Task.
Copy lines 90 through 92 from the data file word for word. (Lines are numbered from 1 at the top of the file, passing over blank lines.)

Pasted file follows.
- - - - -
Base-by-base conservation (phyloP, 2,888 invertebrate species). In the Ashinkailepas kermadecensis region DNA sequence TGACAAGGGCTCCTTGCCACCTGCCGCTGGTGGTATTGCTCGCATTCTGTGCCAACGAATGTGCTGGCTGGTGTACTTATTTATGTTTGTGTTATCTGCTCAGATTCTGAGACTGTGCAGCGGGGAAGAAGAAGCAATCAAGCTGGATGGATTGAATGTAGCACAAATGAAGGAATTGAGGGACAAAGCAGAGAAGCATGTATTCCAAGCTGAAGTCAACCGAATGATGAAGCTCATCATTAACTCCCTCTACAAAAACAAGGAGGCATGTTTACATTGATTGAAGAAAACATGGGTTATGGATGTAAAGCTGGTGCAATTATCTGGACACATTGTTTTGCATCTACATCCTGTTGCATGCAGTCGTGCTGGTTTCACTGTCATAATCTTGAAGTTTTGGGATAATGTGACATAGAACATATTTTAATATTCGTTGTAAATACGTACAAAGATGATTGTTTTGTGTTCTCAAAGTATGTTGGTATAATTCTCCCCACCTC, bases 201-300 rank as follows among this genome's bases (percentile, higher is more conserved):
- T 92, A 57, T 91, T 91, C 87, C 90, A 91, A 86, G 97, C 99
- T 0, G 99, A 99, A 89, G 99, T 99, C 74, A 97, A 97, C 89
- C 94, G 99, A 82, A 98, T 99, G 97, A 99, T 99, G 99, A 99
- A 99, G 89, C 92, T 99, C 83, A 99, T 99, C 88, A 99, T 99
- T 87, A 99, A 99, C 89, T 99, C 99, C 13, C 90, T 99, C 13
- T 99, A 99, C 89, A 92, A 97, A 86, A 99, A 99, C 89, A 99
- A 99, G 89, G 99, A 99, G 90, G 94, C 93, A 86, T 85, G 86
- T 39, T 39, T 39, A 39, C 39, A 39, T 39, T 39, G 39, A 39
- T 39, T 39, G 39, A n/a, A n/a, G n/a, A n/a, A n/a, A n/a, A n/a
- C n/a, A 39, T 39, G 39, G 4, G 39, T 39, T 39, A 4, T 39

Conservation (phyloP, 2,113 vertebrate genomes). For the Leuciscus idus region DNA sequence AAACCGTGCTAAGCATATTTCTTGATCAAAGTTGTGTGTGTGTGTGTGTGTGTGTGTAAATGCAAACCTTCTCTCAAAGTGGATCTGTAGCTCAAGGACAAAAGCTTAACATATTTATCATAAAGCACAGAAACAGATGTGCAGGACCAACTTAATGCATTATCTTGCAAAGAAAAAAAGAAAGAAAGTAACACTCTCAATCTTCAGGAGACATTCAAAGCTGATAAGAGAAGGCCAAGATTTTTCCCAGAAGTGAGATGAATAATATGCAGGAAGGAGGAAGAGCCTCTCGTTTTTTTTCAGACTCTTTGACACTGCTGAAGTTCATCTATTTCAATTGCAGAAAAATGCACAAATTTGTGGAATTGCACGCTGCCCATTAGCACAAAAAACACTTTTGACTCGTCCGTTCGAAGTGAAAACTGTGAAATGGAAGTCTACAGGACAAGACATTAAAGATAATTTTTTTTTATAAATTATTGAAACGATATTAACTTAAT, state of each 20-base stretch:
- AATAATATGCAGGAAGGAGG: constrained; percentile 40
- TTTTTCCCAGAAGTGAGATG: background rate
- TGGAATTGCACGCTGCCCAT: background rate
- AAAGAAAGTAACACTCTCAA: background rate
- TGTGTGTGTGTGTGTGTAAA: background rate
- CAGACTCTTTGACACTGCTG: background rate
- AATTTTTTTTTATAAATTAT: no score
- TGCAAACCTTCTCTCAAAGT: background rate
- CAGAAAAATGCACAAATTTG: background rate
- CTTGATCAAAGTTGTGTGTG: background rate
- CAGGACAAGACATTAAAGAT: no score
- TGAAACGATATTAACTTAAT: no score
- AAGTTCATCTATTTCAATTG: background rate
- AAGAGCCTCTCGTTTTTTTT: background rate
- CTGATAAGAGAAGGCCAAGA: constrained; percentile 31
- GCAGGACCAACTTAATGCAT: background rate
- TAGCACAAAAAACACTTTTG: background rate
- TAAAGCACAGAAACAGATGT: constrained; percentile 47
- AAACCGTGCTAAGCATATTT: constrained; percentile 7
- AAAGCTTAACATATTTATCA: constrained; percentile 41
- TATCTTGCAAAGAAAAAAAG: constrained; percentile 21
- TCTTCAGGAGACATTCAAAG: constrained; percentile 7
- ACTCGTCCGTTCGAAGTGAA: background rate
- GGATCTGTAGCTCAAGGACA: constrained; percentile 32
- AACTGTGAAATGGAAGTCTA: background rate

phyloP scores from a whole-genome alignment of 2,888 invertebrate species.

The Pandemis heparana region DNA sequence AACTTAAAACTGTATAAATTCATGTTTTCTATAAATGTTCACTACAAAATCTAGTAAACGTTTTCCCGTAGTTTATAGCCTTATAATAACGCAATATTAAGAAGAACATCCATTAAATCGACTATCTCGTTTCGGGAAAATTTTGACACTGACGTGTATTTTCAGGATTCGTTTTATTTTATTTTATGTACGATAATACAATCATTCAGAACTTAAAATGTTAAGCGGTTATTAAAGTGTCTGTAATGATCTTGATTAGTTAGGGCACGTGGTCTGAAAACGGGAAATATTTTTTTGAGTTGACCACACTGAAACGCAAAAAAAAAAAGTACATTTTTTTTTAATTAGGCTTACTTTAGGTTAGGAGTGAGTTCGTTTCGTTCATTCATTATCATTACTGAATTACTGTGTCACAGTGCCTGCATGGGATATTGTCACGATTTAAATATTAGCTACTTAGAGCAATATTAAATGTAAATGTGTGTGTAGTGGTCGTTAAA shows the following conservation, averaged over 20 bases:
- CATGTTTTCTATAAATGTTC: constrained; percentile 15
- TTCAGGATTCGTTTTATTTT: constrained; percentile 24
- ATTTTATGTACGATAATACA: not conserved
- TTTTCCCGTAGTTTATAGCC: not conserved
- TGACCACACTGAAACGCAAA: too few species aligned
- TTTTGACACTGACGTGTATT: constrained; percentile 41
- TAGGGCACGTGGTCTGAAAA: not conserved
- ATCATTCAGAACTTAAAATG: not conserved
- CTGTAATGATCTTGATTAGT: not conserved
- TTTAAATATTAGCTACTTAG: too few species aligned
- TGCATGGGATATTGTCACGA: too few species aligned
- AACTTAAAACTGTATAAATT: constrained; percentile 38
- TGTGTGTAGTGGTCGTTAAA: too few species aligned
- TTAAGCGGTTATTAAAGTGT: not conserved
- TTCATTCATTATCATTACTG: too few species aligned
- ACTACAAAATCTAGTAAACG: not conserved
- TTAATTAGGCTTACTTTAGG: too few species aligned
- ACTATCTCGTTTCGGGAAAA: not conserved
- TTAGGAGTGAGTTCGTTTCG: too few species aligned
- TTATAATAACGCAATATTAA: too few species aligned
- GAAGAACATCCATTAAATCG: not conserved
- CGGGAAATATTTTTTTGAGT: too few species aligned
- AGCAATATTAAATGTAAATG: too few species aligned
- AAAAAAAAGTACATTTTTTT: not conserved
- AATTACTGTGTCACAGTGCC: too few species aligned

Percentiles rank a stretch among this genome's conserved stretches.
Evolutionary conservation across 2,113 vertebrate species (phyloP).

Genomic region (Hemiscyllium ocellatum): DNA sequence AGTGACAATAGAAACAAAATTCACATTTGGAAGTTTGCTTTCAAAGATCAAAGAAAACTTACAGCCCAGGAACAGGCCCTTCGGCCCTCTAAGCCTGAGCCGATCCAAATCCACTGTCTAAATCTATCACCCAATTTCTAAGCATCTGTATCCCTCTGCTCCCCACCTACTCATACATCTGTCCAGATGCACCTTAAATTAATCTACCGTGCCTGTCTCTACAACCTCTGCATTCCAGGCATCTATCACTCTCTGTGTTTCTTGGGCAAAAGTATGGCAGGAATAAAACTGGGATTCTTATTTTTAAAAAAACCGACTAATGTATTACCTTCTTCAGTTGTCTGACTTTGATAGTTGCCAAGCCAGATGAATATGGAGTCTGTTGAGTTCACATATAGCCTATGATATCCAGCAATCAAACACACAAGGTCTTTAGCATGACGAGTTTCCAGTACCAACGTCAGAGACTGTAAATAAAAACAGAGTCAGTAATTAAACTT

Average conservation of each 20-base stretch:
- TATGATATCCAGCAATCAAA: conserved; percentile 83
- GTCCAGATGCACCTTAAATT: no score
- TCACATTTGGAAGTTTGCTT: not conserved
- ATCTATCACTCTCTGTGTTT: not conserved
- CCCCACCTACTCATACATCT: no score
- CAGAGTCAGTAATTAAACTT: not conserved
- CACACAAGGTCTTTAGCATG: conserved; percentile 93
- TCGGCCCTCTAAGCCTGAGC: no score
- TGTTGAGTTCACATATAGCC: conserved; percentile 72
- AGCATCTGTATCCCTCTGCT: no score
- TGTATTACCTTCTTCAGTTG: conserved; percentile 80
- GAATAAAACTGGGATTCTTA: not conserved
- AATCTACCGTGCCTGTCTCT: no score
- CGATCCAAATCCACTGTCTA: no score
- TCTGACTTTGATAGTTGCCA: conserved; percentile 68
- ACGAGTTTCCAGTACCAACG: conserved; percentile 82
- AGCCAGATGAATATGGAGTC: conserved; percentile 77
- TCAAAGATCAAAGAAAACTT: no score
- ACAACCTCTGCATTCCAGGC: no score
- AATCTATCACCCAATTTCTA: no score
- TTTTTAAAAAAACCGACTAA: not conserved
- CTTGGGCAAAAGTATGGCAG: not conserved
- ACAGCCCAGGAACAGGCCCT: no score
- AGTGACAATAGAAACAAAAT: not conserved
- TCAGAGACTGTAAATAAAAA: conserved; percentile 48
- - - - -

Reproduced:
- CTTGGGCAAAAGTATGGCAG: not conserved
- ACAGCCCAGGAACAGGCCCT: no score
- AGTGACAATAGAAACAAAAT: not conserved